Linus Arnesson, Peter Cehlarik and Anton Blidh all were plucked out of the Swedish junior leagues. Those names seemed to make a bit more sense when the Bruins announced roughly a week later that Keith Gretzky had been named the new director of amateur scouting.
The former Phoenix Coyotes scouting director is a big proponent of Swedish prospects and pays close attention to budding hockey talent in Europe. The Great One’s sibling had an influential hand in the Desert Dogs drafting Oliver Ekman-Larsson, who has turned into one of the best blueliners in the NHL over the past five years.
The Bruins are working to turn their scouting department into more of a global outfit when it comes to draft classes and amateur free agents and that should be the case again this weekend at the draft at the Wells Fargo Center in Philly.
“I feel we have a real tight list. I think we’ve had some real productive meetings with Keith [Gretzky] at the helm, and he’s got a different perspective on things. He also knows what the Bruins ideals are, and kind of the ingredients that we want in players,” said Chiarelli. “I have complete confidence in Keith [Gretzky] running this draft and we’ve got some real good guys behind him and above him that can really give him good lateral support.
“A guy like Scott Bradley [who was named Bruins assistant GM on Friday] has been terrific in that regard in giving Keith [Gretzky] tutelage and pointing him in the right direction, and giving him support. I feel good about our amateur group, and I am looking forward to this draft.”
With ex-Bruins assistant GM Jim Benning leaving after the playoffs to become GM of the Vancouver Canucks, Chiarelli announced - along with the Bradley move - that former Maple Leafs GM John Ferguson Jr. is the new B's executive director of player personnel. Ferguson was the executive who dealt a young Tuukka Rask to Boston in exchange for Andrew Raycroft among his missteps in Toronto.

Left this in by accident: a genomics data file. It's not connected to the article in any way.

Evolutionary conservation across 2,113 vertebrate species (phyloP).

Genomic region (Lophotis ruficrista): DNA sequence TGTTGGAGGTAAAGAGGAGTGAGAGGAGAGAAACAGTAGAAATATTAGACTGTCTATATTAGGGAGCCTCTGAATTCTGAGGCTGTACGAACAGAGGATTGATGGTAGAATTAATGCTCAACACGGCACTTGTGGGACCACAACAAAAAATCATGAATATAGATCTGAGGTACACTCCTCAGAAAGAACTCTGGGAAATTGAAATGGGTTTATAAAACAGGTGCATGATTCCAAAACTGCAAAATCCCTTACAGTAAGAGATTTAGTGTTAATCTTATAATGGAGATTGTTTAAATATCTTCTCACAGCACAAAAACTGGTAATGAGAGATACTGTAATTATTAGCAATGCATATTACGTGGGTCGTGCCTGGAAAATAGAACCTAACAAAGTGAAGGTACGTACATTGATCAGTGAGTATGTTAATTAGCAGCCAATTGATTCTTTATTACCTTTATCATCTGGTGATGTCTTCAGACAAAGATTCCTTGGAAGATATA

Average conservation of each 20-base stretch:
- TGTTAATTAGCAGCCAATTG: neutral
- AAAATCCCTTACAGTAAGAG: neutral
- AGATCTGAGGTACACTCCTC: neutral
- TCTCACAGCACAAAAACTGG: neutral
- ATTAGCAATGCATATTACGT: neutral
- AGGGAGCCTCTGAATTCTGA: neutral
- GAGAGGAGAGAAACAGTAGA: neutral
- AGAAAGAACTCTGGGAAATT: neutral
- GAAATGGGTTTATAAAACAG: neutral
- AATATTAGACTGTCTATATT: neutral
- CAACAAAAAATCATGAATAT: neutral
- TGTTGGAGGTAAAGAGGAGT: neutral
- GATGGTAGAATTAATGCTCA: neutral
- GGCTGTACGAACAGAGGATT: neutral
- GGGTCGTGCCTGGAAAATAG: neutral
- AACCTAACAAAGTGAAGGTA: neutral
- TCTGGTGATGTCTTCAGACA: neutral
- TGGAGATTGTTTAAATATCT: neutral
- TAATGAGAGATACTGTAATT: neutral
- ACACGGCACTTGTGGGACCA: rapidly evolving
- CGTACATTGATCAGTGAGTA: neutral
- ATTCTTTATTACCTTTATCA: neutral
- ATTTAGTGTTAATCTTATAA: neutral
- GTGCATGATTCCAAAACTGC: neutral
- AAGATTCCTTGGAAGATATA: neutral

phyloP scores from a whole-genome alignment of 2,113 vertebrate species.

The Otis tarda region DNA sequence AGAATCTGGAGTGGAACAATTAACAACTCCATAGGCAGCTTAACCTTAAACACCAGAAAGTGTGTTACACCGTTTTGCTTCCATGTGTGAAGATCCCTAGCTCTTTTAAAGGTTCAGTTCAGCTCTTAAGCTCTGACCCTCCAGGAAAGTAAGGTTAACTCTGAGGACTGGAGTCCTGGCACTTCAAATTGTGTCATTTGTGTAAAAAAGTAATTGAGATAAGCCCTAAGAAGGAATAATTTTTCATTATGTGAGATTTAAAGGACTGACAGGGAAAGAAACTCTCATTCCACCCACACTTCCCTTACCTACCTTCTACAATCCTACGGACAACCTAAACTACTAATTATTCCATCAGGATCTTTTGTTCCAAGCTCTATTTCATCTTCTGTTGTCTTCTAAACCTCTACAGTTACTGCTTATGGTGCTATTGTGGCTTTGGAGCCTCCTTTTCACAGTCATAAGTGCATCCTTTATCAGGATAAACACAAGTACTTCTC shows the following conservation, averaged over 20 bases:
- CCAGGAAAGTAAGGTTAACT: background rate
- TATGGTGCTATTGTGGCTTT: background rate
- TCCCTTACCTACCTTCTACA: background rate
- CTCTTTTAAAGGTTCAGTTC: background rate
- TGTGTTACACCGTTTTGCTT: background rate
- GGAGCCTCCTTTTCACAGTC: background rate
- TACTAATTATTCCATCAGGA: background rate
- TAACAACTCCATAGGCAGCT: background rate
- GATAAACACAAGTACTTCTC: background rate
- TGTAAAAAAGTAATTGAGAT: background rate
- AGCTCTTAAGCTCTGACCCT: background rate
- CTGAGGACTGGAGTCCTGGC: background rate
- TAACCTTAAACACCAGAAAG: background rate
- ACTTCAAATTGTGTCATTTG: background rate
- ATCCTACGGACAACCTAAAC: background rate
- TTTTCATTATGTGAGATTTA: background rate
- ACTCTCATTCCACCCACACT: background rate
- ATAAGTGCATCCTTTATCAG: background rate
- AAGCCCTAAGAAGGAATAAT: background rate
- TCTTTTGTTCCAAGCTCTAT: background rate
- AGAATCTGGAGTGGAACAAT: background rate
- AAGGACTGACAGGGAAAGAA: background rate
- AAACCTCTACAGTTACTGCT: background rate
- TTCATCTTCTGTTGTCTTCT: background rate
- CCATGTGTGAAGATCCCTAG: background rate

Benning was a consensus-builder and keen talent evaluator who could identify Bruins-style prospects, such as Khokhlachev. Those are the main qualities that landed him the job in Vancouver.
Bradley was the scouting director for the Bruins in that loaded, franchise-altering 2006 draft, and will undoubtedly have his imprints on whatever plan the B’s enact on Friday night and Saturday afternoon.
Ferguson had been one of San Jose’s top scouts the past few years after getting fired in Toronto and one Sharks organizational source said he was the trusted talent evaluator that the organization would send in to evaluate players they were considering for in-season trades. In Boston, Bradley will be the overseer of the Bruins scouting department as Benning was quite successfully for the past seven years. Ferguson will assist Bradley in a senior capacity and essentially fill the advisory position Bradley filled over the past few years.
It’s clear now there are significant changes underway in the way the Bruins scout, draft and develop players, and that’s not a bad thing at all given the early returns from last season with another draft day upon us.